The tech stack that remote teams need to use isn’t a collection of technologies that can be bought, rolled out, and forgotten. As Thousand Eyes’ Alex Cruz Farmer concludes, it vital to understand the particular needs of your business and remote works – needs that will be in a constant state of change as your company finds its place in the new post-pandemic business landscape.
“IT teams have gone from managing a select number of contained branch offices to a significant number of ‘home offices.’ Imagine each employees’ home set up like a snowflake – each with different environment factors, hardware, and connectivity, to name a few. All of your runbooks, guides and training are more or less, out of the window, and often you’ll be completely blind to third-party dependencies outside the four digital walls of your business.”
The remote tech stack your business needs is multifaceted and must place the requirements of your remote teams first. The tech stack deployed isn’t an IT exercise. Care must be take to choose components that work seamlessly together to create an agile and secure working environment.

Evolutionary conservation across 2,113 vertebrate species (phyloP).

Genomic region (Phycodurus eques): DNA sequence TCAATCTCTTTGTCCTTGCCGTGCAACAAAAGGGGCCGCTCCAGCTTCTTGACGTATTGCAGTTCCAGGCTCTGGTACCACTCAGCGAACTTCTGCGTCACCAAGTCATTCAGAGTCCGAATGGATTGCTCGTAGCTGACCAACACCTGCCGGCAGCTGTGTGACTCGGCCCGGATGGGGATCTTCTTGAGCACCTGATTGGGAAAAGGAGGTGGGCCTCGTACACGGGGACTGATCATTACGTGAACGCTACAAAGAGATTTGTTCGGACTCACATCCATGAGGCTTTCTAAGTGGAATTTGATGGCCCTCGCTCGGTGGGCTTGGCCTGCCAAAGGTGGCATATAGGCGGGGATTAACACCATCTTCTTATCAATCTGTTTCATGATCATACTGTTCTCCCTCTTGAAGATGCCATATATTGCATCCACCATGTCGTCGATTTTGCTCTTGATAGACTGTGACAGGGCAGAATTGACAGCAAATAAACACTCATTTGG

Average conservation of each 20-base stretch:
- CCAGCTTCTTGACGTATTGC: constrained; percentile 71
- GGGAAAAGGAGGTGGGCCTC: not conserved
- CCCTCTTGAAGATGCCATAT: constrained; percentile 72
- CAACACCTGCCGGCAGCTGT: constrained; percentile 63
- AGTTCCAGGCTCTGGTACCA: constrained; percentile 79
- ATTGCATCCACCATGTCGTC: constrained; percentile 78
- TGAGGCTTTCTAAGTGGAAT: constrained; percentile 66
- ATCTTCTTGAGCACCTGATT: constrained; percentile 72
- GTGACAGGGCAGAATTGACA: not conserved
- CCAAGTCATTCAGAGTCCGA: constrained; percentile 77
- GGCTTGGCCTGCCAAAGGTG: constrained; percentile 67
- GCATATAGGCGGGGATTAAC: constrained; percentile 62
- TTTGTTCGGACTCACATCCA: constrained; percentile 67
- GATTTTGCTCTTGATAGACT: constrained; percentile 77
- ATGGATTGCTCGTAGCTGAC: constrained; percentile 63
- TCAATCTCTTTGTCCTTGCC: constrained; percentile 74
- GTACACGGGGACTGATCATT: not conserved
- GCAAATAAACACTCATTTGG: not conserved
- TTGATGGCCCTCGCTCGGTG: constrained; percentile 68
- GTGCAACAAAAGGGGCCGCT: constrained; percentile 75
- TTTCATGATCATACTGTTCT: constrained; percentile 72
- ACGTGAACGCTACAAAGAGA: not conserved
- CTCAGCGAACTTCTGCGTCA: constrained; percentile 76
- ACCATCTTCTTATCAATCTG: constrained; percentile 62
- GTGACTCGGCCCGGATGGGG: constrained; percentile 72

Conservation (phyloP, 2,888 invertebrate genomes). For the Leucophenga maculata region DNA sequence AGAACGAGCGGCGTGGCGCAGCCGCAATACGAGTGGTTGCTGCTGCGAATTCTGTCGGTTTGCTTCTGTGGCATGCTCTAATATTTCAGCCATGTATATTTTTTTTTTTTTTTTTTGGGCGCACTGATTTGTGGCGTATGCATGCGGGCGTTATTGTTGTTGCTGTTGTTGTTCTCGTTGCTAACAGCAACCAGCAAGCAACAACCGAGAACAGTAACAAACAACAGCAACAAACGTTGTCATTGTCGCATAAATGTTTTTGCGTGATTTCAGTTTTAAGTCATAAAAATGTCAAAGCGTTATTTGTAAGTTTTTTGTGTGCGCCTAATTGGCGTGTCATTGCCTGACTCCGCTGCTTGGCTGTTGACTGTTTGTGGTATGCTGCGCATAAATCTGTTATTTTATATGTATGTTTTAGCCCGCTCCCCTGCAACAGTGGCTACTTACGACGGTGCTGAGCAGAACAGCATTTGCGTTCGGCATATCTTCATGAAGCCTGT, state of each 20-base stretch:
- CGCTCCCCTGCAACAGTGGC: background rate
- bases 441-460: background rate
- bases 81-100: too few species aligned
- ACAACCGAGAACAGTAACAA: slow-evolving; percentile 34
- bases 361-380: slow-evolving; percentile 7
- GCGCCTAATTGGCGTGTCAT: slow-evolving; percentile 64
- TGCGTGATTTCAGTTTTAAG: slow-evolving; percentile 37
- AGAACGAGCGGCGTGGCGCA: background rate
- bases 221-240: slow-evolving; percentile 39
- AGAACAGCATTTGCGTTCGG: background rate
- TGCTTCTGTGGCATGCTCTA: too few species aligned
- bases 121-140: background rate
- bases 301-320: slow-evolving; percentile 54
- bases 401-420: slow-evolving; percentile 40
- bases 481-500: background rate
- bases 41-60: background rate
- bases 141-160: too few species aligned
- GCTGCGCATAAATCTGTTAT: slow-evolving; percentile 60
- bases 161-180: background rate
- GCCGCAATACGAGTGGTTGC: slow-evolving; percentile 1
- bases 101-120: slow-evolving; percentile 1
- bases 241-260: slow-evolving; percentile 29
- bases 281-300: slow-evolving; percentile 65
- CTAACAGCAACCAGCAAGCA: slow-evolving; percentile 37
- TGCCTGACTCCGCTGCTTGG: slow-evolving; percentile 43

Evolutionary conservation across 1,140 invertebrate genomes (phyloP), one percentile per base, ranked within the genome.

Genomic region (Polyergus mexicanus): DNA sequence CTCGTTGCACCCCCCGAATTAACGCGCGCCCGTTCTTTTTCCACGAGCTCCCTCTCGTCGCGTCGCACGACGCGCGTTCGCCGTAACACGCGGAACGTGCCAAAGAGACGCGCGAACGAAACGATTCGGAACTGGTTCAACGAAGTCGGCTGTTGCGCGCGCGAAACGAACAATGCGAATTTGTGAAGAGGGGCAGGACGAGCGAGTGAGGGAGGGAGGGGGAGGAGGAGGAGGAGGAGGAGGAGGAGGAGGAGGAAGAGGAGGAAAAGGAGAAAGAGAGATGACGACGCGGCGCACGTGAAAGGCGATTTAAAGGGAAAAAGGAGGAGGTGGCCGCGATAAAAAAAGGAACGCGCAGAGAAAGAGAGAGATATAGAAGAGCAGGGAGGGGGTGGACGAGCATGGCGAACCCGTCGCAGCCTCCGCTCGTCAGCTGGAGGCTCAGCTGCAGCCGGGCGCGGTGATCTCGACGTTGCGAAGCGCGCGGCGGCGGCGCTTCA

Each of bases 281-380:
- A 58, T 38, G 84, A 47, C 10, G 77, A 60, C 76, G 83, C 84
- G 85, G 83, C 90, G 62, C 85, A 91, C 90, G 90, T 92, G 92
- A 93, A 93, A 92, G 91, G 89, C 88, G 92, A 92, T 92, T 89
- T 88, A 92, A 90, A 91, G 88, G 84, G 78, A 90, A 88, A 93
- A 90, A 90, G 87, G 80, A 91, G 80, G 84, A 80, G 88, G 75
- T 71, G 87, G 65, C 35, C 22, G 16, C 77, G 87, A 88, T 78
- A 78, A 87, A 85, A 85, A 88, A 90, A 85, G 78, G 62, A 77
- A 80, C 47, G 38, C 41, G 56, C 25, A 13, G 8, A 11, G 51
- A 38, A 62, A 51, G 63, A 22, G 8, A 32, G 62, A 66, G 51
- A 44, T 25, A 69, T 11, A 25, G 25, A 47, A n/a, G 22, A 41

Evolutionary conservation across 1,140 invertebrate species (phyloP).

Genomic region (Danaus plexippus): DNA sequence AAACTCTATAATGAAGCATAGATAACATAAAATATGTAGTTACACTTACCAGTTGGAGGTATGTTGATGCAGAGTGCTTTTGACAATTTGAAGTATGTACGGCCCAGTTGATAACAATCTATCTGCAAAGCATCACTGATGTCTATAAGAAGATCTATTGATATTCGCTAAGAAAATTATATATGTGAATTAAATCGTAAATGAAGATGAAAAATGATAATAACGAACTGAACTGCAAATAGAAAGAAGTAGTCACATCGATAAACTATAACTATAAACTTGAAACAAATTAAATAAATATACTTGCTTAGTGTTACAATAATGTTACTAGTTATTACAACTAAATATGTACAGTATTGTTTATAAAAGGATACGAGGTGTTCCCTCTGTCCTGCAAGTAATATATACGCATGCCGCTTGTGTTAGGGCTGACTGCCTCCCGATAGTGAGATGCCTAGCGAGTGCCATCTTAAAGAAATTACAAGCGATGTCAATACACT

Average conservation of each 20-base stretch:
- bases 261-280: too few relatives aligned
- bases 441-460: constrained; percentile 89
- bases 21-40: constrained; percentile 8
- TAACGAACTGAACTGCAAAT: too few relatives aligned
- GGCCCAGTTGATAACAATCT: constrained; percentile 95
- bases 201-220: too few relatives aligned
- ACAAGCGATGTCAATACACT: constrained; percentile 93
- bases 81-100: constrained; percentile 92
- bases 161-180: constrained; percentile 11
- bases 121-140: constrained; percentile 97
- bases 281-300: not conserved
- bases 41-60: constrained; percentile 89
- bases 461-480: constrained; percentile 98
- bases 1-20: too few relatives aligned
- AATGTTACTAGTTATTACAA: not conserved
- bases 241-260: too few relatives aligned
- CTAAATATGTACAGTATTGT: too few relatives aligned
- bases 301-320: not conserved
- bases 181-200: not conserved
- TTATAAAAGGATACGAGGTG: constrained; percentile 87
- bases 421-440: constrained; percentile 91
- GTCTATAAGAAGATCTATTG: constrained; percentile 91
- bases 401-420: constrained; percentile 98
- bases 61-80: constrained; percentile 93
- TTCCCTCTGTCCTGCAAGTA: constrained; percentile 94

Silicon in Focus
Andy Wilson, UK Lead at Dropbox.
With over 17 years of working on broadcast innovation, early BBC iPlayer, product management, digital rights and the micro:bit for the BBC, Andy joined Dropbox from leading growth and technology delivery at the Digital Production Partnership, where he developed a new international format for exchanging video content and commercials. Andy now leads Media for Dropbox.
How has the pandemic influenced the tech stacks remote workers are now using?
“The tools needed to facilitate remote collaboration were beginning to take shape before the pandemic struck. The influence the pandemic played has been found in the speed of uptick and breadth of the digital tools we now all use throughout our working days. The new tech stack consists of three pillars: teams, tools, and transactions. For one, business transaction tools have really exploded during the pandemic; from eSignature tools like Hellosign to document sharing platforms the pandemic has forced businesses to rethink every process they undertake.”
Are businesses re-inventing their remote working tech stacks and their digital transformation roadmaps as symbiotic elements of their IT?
“The pandemic has meant that most businesses never really had a choice – digital transformation must be aligned to the tech stack; otherwise, they would have had to stop working. In this way, the pandemic has altered how businesses view the tech stack to their digital transformation aspirations.